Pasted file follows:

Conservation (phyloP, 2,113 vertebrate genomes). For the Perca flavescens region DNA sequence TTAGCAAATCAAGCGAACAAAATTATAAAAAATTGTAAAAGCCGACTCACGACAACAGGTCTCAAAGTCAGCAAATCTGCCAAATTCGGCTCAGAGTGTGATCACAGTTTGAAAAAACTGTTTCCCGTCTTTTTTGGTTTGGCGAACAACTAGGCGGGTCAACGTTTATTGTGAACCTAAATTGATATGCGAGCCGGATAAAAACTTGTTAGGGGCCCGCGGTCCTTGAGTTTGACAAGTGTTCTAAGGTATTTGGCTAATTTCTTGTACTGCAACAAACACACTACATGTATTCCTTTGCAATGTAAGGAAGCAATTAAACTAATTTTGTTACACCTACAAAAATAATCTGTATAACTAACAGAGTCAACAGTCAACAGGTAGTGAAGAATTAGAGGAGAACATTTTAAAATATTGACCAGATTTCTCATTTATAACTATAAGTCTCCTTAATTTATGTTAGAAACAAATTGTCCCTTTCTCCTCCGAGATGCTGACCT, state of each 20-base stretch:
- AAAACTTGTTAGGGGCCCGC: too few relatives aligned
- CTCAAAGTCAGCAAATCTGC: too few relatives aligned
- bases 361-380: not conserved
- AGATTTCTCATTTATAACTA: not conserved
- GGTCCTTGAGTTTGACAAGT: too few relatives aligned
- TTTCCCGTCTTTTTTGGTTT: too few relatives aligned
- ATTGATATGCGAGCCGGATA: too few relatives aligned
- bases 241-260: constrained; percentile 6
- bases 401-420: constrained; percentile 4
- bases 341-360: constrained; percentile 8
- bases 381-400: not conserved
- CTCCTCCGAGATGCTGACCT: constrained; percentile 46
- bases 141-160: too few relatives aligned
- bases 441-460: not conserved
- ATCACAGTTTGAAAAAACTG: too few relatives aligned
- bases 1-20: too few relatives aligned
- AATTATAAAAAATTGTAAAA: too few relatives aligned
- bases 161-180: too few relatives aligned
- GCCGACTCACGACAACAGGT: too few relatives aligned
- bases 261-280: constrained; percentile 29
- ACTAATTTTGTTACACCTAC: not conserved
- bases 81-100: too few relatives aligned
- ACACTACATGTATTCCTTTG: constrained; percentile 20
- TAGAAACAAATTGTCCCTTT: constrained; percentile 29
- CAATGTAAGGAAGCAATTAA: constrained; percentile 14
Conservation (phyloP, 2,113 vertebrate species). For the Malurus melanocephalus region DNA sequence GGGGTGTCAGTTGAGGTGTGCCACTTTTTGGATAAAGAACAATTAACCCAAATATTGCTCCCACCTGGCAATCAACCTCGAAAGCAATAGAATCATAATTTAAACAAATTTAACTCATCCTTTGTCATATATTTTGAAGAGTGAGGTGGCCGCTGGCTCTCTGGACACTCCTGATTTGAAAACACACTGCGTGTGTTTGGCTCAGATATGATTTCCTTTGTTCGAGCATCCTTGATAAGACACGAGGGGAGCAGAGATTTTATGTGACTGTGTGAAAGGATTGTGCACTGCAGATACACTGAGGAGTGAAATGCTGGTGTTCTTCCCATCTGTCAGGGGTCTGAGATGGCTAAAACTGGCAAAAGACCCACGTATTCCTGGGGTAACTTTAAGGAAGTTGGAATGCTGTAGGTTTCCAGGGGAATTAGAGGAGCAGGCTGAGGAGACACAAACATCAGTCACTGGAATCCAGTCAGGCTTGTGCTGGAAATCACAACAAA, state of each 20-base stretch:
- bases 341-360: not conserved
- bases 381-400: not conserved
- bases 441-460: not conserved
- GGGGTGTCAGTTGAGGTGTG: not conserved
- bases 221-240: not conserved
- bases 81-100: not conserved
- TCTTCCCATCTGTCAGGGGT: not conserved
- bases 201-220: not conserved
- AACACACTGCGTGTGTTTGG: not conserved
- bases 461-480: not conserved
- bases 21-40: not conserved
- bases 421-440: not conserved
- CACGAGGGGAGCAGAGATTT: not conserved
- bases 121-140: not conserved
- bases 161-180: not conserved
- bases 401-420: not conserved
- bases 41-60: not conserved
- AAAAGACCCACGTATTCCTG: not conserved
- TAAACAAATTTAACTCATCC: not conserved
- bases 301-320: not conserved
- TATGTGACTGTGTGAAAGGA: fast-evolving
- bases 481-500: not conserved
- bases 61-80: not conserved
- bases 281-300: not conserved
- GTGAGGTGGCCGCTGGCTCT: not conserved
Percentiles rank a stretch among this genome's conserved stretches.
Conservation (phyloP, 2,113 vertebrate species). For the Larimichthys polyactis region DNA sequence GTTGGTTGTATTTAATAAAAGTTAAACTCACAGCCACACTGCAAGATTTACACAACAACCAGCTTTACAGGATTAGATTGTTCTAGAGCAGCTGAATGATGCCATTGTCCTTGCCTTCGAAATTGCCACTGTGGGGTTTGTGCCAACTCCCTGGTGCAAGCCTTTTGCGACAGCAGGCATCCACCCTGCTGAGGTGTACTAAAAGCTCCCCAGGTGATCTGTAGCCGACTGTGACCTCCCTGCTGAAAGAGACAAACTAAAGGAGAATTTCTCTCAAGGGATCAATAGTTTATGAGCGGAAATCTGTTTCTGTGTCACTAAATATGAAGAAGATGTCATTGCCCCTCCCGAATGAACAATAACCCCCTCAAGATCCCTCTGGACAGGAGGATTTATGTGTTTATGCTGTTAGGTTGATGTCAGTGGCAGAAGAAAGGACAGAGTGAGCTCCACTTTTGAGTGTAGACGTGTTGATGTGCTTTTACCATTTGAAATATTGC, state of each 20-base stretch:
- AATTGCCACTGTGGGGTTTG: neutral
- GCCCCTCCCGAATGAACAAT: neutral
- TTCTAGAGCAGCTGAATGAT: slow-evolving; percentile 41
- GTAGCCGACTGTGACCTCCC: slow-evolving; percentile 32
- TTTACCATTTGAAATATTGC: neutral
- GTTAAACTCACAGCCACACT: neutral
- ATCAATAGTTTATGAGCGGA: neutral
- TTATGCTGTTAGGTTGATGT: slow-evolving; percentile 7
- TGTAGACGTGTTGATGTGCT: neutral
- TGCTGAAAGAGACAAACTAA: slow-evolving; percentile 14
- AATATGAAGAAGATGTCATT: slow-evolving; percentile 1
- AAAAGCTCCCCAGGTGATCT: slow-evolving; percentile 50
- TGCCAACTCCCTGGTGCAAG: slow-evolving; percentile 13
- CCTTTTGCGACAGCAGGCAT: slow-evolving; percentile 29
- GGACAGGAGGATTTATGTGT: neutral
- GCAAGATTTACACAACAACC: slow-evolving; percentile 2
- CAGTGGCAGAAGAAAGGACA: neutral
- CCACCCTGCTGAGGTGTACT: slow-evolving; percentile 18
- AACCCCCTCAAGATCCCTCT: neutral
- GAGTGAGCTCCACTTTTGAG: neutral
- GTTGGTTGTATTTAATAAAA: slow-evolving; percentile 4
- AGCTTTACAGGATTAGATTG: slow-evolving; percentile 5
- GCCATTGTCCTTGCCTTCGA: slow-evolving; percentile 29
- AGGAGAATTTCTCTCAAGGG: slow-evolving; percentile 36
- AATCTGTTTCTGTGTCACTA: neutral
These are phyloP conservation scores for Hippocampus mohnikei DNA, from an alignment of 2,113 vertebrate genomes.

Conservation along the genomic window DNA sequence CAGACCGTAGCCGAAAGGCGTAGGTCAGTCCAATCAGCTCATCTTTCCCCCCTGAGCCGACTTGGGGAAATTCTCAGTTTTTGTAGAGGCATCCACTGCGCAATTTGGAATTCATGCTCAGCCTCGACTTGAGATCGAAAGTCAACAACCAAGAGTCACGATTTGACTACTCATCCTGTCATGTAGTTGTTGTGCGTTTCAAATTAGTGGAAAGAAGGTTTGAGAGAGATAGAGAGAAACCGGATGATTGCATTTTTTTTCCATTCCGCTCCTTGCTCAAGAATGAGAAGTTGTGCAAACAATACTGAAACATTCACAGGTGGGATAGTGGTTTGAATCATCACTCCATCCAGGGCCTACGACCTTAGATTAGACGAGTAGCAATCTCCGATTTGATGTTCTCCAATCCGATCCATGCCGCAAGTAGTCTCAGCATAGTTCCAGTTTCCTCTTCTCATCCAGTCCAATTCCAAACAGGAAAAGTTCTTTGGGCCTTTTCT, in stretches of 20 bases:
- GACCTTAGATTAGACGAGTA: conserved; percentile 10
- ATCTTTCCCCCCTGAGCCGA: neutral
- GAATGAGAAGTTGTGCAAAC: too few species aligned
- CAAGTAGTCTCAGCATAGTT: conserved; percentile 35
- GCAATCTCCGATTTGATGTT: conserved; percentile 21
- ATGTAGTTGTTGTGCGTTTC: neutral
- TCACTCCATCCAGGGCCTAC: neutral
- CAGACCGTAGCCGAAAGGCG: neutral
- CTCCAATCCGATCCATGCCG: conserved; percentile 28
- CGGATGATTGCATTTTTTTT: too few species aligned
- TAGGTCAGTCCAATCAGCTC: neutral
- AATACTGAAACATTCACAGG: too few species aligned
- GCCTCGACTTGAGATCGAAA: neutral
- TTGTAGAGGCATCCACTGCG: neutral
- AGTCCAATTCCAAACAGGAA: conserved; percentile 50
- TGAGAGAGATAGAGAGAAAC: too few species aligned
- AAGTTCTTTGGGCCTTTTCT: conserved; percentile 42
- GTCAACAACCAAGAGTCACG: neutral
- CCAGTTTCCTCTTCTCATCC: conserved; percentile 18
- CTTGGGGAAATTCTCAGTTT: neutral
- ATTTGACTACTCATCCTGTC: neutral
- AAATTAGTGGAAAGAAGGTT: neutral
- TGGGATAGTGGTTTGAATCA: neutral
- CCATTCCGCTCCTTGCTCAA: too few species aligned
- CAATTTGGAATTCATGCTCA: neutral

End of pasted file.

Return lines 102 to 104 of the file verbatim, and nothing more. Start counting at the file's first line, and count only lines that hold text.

- ATTTGACTACTCATCCTGTC: neutral
- AAATTAGTGGAAAGAAGGTT: neutral
- TGGGATAGTGGTTTGAATCA: neutral